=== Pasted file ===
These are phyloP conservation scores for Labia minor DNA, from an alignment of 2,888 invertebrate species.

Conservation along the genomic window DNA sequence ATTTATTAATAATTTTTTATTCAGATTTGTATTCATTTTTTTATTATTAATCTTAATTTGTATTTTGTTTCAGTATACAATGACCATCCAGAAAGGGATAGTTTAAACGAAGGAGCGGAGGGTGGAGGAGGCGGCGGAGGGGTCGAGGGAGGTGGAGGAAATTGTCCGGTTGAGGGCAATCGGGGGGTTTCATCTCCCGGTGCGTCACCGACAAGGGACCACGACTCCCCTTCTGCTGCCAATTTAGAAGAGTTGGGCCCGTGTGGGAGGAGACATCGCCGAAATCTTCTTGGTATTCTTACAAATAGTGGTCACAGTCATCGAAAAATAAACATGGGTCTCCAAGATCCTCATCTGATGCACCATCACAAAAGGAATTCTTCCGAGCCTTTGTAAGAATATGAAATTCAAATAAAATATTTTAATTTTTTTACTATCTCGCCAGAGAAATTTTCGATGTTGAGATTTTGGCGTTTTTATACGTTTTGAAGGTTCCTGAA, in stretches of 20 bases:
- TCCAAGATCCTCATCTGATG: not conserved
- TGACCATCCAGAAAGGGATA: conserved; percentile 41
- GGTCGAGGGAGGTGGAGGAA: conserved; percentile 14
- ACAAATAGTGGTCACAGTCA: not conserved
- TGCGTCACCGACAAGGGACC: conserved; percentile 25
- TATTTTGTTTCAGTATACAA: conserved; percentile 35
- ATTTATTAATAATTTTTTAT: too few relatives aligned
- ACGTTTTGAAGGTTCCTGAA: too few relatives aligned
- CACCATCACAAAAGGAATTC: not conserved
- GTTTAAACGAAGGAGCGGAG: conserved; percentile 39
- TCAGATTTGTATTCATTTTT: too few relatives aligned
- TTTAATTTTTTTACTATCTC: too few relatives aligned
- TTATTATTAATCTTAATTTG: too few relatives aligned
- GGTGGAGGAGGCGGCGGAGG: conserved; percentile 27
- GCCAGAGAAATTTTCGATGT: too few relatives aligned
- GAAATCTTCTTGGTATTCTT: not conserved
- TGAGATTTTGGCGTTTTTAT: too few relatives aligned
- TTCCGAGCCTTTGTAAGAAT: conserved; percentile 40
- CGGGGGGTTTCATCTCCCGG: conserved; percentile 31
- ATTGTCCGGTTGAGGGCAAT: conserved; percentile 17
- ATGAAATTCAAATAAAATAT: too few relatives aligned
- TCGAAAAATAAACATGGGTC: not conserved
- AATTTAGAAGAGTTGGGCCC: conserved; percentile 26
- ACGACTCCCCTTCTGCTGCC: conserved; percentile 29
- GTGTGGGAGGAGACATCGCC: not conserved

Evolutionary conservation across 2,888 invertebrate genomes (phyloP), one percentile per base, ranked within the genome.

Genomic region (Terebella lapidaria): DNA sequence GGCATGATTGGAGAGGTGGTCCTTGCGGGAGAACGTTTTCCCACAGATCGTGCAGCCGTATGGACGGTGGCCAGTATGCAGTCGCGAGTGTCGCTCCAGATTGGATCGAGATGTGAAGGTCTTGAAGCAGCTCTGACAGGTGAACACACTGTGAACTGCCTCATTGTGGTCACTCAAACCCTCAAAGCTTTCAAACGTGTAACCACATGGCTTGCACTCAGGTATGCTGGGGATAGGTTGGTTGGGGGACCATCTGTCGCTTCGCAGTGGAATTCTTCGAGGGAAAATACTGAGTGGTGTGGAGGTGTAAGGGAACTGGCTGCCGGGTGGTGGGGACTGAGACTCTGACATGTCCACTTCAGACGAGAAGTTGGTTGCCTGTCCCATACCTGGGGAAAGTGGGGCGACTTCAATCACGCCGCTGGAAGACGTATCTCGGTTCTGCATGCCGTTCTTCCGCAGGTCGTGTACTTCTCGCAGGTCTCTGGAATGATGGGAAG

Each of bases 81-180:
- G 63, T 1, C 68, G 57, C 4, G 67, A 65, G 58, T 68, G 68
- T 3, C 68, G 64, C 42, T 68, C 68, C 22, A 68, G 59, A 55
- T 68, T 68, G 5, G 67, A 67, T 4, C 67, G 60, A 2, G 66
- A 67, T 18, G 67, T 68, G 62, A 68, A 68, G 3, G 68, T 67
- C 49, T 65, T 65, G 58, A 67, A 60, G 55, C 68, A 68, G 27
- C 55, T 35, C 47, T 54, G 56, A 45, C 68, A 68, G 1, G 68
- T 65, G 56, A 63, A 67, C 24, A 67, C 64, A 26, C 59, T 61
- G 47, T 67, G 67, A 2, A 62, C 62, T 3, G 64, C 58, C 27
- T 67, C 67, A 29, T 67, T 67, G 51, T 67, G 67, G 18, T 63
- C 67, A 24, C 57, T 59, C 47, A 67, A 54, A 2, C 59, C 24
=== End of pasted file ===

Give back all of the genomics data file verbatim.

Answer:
These are phyloP conservation scores for Labia minor DNA, from an alignment of 2,888 invertebrate species.

Conservation along the genomic window DNA sequence ATTTATTAATAATTTTTTATTCAGATTTGTATTCATTTTTTTATTATTAATCTTAATTTGTATTTTGTTTCAGTATACAATGACCATCCAGAAAGGGATAGTTTAAACGAAGGAGCGGAGGGTGGAGGAGGCGGCGGAGGGGTCGAGGGAGGTGGAGGAAATTGTCCGGTTGAGGGCAATCGGGGGGTTTCATCTCCCGGTGCGTCACCGACAAGGGACCACGACTCCCCTTCTGCTGCCAATTTAGAAGAGTTGGGCCCGTGTGGGAGGAGACATCGCCGAAATCTTCTTGGTATTCTTACAAATAGTGGTCACAGTCATCGAAAAATAAACATGGGTCTCCAAGATCCTCATCTGATGCACCATCACAAAAGGAATTCTTCCGAGCCTTTGTAAGAATATGAAATTCAAATAAAATATTTTAATTTTTTTACTATCTCGCCAGAGAAATTTTCGATGTTGAGATTTTGGCGTTTTTATACGTTTTGAAGGTTCCTGAA, in stretches of 20 bases:
- TCCAAGATCCTCATCTGATG: not conserved
- TGACCATCCAGAAAGGGATA: conserved; percentile 41
- GGTCGAGGGAGGTGGAGGAA: conserved; percentile 14
- ACAAATAGTGGTCACAGTCA: not conserved
- TGCGTCACCGACAAGGGACC: conserved; percentile 25
- TATTTTGTTTCAGTATACAA: conserved; percentile 35
- ATTTATTAATAATTTTTTAT: too few relatives aligned
- ACGTTTTGAAGGTTCCTGAA: too few relatives aligned
- CACCATCACAAAAGGAATTC: not conserved
- GTTTAAACGAAGGAGCGGAG: conserved; percentile 39
- TCAGATTTGTATTCATTTTT: too few relatives aligned
- TTTAATTTTTTTACTATCTC: too few relatives aligned
- TTATTATTAATCTTAATTTG: too few relatives aligned
- GGTGGAGGAGGCGGCGGAGG: conserved; percentile 27
- GCCAGAGAAATTTTCGATGT: too few relatives aligned
- GAAATCTTCTTGGTATTCTT: not conserved
- TGAGATTTTGGCGTTTTTAT: too few relatives aligned
- TTCCGAGCCTTTGTAAGAAT: conserved; percentile 40
- CGGGGGGTTTCATCTCCCGG: conserved; percentile 31
- ATTGTCCGGTTGAGGGCAAT: conserved; percentile 17
- ATGAAATTCAAATAAAATAT: too few relatives aligned
- TCGAAAAATAAACATGGGTC: not conserved
- AATTTAGAAGAGTTGGGCCC: conserved; percentile 26
- ACGACTCCCCTTCTGCTGCC: conserved; percentile 29
- GTGTGGGAGGAGACATCGCC: not conserved

Evolutionary conservation across 2,888 invertebrate genomes (phyloP), one percentile per base, ranked within the genome.

Genomic region (Terebella lapidaria): DNA sequence GGCATGATTGGAGAGGTGGTCCTTGCGGGAGAACGTTTTCCCACAGATCGTGCAGCCGTATGGACGGTGGCCAGTATGCAGTCGCGAGTGTCGCTCCAGATTGGATCGAGATGTGAAGGTCTTGAAGCAGCTCTGACAGGTGAACACACTGTGAACTGCCTCATTGTGGTCACTCAAACCCTCAAAGCTTTCAAACGTGTAACCACATGGCTTGCACTCAGGTATGCTGGGGATAGGTTGGTTGGGGGACCATCTGTCGCTTCGCAGTGGAATTCTTCGAGGGAAAATACTGAGTGGTGTGGAGGTGTAAGGGAACTGGCTGCCGGGTGGTGGGGACTGAGACTCTGACATGTCCACTTCAGACGAGAAGTTGGTTGCCTGTCCCATACCTGGGGAAAGTGGGGCGACTTCAATCACGCCGCTGGAAGACGTATCTCGGTTCTGCATGCCGTTCTTCCGCAGGTCGTGTACTTCTCGCAGGTCTCTGGAATGATGGGAAG

Each of bases 81-180:
- G 63, T 1, C 68, G 57, C 4, G 67, A 65, G 58, T 68, G 68
- T 3, C 68, G 64, C 42, T 68, C 68, C 22, A 68, G 59, A 55
- T 68, T 68, G 5, G 67, A 67, T 4, C 67, G 60, A 2, G 66
- A 67, T 18, G 67, T 68, G 62, A 68, A 68, G 3, G 68, T 67
- C 49, T 65, T 65, G 58, A 67, A 60, G 55, C 68, A 68, G 27
- C 55, T 35, C 47, T 54, G 56, A 45, C 68, A 68, G 1, G 68
- T 65, G 56, A 63, A 67, C 24, A 67, C 64, A 26, C 59, T 61
- G 47, T 67, G 67, A 2, A 62, C 62, T 3, G 64, C 58, C 27
- T 67, C 67, A 29, T 67, T 67, G 51, T 67, G 67, G 18, T 63
- C 67, A 24, C 57, T 59, C 47, A 67, A 54, A 2, C 59, C 24